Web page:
Today is awkward day.

Which is not at all like opposite day. Or maybe it is. I think perhaps opposite day can be fairly awkward.

Anyway. This is going to be a jumble of a post, but it’s in keeping with the theme of the day.

I have been, at a friend’s insistence, watching “Little Mosque on the Prairie,” a CBC sitcom centered around a small group of Muslims in a little Canadian town, and their mosque, which is run out of the local Anglican church. For the most part, it is hilarious and a welcome change from the fear-mongering “news” you hear most of the time in the media. But that’s not why I’m feeling awkward. In the first season, there’s an episode about a Muslim convert, who is this crazy overzealous creep. He’s very focused on the details of Islam and sort of misses the point (later on, after he discovers he’s alienated himself from the community, he goes and becomes a Christian, and speaks almost entirely in Bible verses).

As often happens, I am now self-conscious. Which is actually not a terrible thing, since I feel it makes me evaluate what I’m doing and why I’m doing it. I had a conversation with a new friend who is a Westerner who converted to Islam a few years back that new converts/adopters tend to be very zealous for a while as they learn to calibrate to a new belief system. I think it’s a fairly normal tendency, when changing to a new religious system, to say “I must do everything!” The imam on the show says something wise to the crazy convert, which is “hold on, ease into things.” And intellectually, that’s really smart. Emotionally, though, you want to try everything. Personally, I am looking at a lot of the ritual side of being a Hindu as (and I am embarrassed to admit this) developing good habits. There’s another saying – thirty days makes a habit – that feels right in application to this situation. Because it’s so new, it’s easy to try to convince myself not to meditate every day. “God won’t care if I don’t do that.” Well, in reality, if I don’t form the habits when it’s difficult, then I won’t do them when it’s easy, either.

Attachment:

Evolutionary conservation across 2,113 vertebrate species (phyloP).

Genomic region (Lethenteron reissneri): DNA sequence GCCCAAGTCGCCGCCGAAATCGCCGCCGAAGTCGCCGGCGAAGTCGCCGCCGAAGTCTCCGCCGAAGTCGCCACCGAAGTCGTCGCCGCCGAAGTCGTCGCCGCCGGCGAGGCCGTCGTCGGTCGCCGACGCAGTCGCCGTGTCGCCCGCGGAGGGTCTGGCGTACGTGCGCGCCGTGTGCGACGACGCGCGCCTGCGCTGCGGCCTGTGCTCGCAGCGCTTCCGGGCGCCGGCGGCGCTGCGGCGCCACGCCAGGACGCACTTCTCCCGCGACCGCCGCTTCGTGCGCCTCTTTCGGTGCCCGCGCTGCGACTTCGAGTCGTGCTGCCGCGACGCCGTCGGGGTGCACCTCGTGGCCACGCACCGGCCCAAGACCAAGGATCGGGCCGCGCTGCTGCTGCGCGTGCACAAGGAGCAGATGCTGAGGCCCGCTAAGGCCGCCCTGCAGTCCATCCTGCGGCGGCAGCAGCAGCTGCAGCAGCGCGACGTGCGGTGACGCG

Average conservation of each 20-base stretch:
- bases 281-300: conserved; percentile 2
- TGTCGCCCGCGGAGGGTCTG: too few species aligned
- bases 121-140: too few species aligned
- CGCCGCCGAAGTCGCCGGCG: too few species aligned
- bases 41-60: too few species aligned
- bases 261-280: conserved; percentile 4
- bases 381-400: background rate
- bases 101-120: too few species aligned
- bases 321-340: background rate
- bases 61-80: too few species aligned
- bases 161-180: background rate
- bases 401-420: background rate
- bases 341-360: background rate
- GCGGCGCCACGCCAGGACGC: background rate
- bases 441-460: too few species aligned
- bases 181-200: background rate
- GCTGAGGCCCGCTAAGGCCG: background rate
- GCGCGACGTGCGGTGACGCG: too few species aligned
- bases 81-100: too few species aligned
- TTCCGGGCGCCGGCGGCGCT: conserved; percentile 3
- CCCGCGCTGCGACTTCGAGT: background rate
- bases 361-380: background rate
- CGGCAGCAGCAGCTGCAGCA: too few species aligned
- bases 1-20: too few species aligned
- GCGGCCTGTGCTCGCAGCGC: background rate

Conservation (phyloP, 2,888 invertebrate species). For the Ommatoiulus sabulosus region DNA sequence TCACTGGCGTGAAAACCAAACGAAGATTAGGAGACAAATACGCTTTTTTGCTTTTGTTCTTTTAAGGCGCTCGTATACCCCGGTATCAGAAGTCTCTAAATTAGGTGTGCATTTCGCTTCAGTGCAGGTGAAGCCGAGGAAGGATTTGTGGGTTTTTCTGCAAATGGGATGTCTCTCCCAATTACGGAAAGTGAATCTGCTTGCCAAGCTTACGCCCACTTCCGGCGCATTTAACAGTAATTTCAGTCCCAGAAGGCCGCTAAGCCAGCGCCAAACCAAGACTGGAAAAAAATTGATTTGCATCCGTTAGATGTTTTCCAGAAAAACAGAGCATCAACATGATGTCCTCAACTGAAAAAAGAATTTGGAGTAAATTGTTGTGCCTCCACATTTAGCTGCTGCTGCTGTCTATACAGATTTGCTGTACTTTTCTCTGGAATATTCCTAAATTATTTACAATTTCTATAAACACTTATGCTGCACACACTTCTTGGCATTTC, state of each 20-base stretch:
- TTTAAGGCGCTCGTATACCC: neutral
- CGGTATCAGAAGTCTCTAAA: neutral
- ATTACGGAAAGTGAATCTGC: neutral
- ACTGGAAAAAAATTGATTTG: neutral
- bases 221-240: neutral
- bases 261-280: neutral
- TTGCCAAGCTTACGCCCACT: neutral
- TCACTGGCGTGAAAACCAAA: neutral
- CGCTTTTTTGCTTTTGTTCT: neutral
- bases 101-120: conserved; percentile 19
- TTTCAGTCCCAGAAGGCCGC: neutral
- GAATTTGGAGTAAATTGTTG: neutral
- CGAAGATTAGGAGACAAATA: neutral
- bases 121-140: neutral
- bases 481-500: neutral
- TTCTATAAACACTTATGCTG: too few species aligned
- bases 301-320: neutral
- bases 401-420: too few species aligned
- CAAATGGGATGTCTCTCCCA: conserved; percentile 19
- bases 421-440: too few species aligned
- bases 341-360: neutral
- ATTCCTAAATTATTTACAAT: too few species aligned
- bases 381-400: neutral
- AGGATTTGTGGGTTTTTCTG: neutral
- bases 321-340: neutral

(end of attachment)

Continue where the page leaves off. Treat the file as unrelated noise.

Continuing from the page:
I do know that I don’t need to form all of the habits of all traditions, though. I’m in overcorrect mode. I want to tell everyone I meet how wonderful this is, how difficult it is, what I’ve learned, etc. When I find someone who is willing to listen, the floodgates open. Another friend, who is pagan (for lack of a better term), confided to me that her significant other has been a practicing Hindu for years, but is reluctant to be open about it. And this little zealot inside wants to go, I don’t know, dress him in a dhoti? Take him to temple?

Thankfully there’s another side of me that is significantly more conservative and rational, that reigns that zealot in and says, “you really don’t have to tell everyone. Why don’t you start with a few things and add new things slowly?” It’s like talking about personal details or eating an entire bag of kumquats (don’t laugh – I did that once) in one sitting. Sometimes it can be too much.

And somewhere in there, I’ll find a balance of things, so that the practice becomes second-nature, much like the practices I learned as a child (so much so that when the Anglican priest comes on the scene, it only takes a few minutes to recognize him as such), and I can focus on the beliefs behind the practice.

Devotion = good. Fanatacism? Not so good. Here’s to finding a balance.

About HappyGoth